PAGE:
Jumbo is playing in selected cinemas nationwide now
Love is an emotion often felt but rarely understood; it is overwhelmingly powerful and terrifyingly devastating all at once, a violent reaction moments from splitting or multiplying. Despite the inherently intangible nature of love, we still try to place our conventions onto it, trapping it in a box and marking the boundaries. Maybe this helps us feel like we have a semblance of control over the feeling when in reality, we are powerless against its all-encompassing grasp. We see so many depictions of a singular form of romantic love in our media, often white and often heterosexual – a one-size-fits-all hole for a shape whose form is indescribable. The truth is, love is like a fairytale, magical and spellbinding, fantastical yet rooted in humanity. I like to think that’s how Zoé Wittock sees love.
We’ve all seen those absurd pairings; for example, a woman marries the Eiffel Tower, or a man falls in love with his car; relationships like these seem impossibly comical. But where we see absurdity, Wittock sees beauty and difference.
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Jeanne is different; she is shy and reserved, a polemic opposite of her outgoing, sultry mother, Margarette (Emanuelle Bercot). In Jeanne’s room, little DIY amusement rides comprised of tiny twinkling lights and warped slivers of metal create her own wonderland, transforming her room into a small-scale park; to her, her park is her home. So it’s no surprise to us when she falls head over heels for Jumbo, a new amusement park ride. Jeanne falls for Jumbo the same way anyone would fall for another – slowly and gently and then profoundly, as though pulled by an unseen force. Wittock’s camera crafts a gentle closeness between the pair as Jeanne is bathed in the neon glow of carnival colours. It’s hard to watch Jumbo’s magnificent mechanical ballet and not feel as mesmerised as Jeanne as you fall into the trap of the turning structure’s hypnotic gaze.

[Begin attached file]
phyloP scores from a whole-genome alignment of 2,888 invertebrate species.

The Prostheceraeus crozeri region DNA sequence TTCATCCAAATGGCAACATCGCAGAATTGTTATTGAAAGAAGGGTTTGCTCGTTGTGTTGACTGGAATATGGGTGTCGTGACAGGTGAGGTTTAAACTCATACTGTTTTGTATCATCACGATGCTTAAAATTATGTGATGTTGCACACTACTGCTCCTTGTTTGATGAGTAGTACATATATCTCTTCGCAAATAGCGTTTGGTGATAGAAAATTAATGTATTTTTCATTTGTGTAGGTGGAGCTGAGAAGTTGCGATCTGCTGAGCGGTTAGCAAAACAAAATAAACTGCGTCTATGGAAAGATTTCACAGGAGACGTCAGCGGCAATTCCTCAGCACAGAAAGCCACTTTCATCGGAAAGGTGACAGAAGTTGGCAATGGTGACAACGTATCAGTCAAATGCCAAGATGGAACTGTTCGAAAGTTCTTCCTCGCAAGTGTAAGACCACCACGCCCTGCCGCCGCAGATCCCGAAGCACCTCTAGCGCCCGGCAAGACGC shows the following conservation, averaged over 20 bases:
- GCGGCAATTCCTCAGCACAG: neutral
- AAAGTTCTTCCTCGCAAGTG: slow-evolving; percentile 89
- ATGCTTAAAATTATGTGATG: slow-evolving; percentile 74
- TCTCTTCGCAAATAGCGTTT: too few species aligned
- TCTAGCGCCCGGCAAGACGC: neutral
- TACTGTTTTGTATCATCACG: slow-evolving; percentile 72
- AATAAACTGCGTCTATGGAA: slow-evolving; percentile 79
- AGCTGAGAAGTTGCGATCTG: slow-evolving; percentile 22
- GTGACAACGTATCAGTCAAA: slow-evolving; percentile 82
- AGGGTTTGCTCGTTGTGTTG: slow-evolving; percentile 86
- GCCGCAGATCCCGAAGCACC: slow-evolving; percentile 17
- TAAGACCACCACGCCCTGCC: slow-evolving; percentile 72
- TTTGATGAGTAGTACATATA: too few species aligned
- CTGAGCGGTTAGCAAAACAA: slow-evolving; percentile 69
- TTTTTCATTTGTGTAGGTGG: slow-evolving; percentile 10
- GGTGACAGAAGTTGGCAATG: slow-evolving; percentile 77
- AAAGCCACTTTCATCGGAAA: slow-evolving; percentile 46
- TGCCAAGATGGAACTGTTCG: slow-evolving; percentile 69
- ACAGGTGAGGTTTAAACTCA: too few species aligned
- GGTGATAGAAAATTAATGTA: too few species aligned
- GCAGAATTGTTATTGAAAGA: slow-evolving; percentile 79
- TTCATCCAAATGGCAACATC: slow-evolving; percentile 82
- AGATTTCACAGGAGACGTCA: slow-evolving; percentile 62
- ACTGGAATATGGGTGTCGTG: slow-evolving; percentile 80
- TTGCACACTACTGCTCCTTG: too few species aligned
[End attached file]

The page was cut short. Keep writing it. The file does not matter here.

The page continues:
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Wittock clearly has personal knowledge of the human condition, as Jumbo explores a level of intimacy that feels universal yet barely touched. As Jeanne’s fingers gently trace Jumbo’s lights, carefully considering the tiny frays and scratches, she creates an almost haptic experience that transfixes you. Unlike Jeanne’s incredulous mother or the park manager, Marc, you never once question Jeanne’s dedication or her commitment to this inanimate yet erotic object. Here Jumbo emits a philosophy of love that is not imprisoned by convention. It embraces the beautiful chaos of emotion and emphasises the importance of allowing yourself to feel what you feel and not be restricted by the narrow-mindedness of others. Jumbo feels like a modern-day fairy tale, a beautifully penned ode to love.